completely by coincidence. I asked him to teach me some tunes so we went
to the Dan and we played there in the bar in the afternoon and it kind
of went from there. I got into that Appalachian style he was teaching
and joined the High Times String Band. There were three fiddles, Mike
O'Rourke, Norm and myself. John Caldwell was on guitar and Ken McMaster
Q. Back to the technical side, there is a school of thought out there that claims that musical notation gets in the way.
that's why we did the book, because of the CD's. There's a fair few
books out there with a CD in the back of the book but you have to be
able to play the tunes before you can play along with the CD. So what we
did is have two CD's and one is at a slow speed so you don't have to be
able to read, you just learn it off the CD. We saw a need for this way
back. One Nariel we said right this is it, we need to do it now and get
it ready for the Fiddlers (Yarra Junction Fiddler's Convention) So it
was conceived and born in five weeks.
I write the tunes down
so I can remember them later. I don't learn tunes off notation because
if I hear someone play it, it's a completely different tune. I have to
listen first and then use the notation as a memory aid. If I transcribe
it from listening I really know it. So notating fiddle tunes is
murderous because you have to decide which version of bar three you are
going to write down because people are going to say "That's it." People
go, "That's not the way I learned it." And they have got one version of
one person's transcription of one time through and they have just put a
repeat sign at the end as if it's going to be the same. The nicest
transcriptions I have seen are in a book of Willie Clancy's playing.
(Pat Mitchell's book of the Uilleann piper's tunes) Some of those tunes
are written out seven times. He plays it differently, seven times
through and every time is different. They are all beautiful and worth
recording. But of course you can't publish stuff like that, not if you
want to just teach a tune, that's why we had to have the CD with it.
There is a very simple learning version, a basic tune or as far as we
could get to it. Then there is a more up to speed version where we can
play it a little more relaxed, more how it would be played.
Q. How do you define the differences between classical and fiddling styles?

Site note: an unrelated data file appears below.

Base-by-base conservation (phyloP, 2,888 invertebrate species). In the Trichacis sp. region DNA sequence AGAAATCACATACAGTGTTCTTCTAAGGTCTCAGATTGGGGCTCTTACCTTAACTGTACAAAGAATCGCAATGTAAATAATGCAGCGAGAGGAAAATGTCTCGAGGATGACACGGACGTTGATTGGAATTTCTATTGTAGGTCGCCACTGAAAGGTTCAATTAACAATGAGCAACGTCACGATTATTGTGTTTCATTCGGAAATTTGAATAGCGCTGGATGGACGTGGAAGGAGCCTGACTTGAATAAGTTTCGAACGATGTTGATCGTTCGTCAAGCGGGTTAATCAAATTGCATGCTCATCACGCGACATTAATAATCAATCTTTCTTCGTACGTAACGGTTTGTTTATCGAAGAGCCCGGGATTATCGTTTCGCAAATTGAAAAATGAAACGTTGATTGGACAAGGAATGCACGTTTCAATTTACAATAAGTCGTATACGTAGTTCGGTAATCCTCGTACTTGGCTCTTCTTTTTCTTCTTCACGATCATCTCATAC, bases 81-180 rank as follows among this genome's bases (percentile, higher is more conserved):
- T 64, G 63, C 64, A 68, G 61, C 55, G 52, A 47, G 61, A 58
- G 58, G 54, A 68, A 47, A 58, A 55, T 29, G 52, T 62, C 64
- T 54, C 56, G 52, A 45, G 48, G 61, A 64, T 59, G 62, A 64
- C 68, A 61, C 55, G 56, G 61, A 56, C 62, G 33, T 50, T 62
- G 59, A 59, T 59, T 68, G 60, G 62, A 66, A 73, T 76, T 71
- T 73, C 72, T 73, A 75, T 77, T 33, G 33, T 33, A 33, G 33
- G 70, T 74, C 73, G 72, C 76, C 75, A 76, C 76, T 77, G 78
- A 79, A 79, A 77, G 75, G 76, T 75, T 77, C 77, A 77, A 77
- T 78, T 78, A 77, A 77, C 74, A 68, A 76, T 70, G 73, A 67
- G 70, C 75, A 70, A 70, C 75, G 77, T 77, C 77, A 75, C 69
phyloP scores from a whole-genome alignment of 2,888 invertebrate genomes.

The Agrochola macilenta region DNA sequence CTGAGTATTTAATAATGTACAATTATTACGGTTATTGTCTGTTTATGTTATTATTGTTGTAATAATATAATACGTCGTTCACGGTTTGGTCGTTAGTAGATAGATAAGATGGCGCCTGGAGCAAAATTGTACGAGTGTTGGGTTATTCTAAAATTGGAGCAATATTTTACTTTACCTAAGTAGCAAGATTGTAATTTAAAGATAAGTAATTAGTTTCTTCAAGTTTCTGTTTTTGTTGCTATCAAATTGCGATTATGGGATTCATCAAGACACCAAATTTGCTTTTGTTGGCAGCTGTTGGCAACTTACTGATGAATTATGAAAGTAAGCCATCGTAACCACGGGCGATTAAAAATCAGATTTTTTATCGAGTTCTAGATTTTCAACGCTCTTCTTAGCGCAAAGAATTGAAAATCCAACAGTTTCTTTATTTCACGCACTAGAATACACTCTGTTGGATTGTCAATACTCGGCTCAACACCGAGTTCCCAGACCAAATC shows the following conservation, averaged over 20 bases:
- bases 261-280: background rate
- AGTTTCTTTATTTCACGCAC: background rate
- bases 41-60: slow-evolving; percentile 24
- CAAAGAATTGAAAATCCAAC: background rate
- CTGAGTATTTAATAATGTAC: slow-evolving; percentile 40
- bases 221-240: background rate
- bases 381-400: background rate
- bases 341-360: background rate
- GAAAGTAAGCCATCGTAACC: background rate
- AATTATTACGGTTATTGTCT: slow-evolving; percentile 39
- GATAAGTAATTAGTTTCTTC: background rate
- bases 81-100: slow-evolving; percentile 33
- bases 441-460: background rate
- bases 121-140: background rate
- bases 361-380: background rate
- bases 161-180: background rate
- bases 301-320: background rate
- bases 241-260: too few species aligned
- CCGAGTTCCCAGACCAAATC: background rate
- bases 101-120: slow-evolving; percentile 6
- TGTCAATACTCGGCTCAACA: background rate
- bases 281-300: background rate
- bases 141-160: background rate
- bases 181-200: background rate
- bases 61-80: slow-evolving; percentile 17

huge. Classical tends to use a lot of vibrato and marcato, as if you're
playing Vivaldi, 'dum dum, dum dum, da, da da da da da da da da dum!'
It's too bright and it's too separated. Jigs just go 123456 instead of
'Dandenong Dandenong.' They just don't get it unless they are listening.
I had to stop doing all that because I wasn't listening properly, I
don't think I was listening at all. I was reading and if I didn't have
the music in front of me I couldn't remember it. I wasn't memorising, I
didn't know how to improvise, I didn't know anything about chords, well I
did but I learnt about them when I took up guitar and started singing
folk songs, Bob Dylan and that stuff. I wasn't taught about chords when I
was learning classical violin, you just didn't need to know. You just
played these dots. The whole thing was not useful to me. Technically it
was useful to me, I can play, I can get a good sound out of the
instrument but as far as playing music for myself it wasn't particularly
helpful because it didn't empower me.
Q. How do you develop a student's left hand technique?
think it's really important to learn the spacing of the fingers and not
just where the individual notes are so I encourage people to play
scales and arpeggios. Keep the fingers down because it encourages you to
learn how big a tone is, and a semitone, you have to hear that. With
beginners I put masking tape on the fingerboard.
Q. Tell us about Eileen McCoy
Eileen is an Old Time Australian fiddle player and she was such an
inspiration to me, she is eighty plus and still playing beautifully. I
had a recording of hers even before I met her that Alan Musgrove made of
her playing in her lounge room. It was so nice. She had recently lost
her husband who played guitar. I played the tape driving to work and by
the time I got there I was in tears. Wonderful, it was lovely.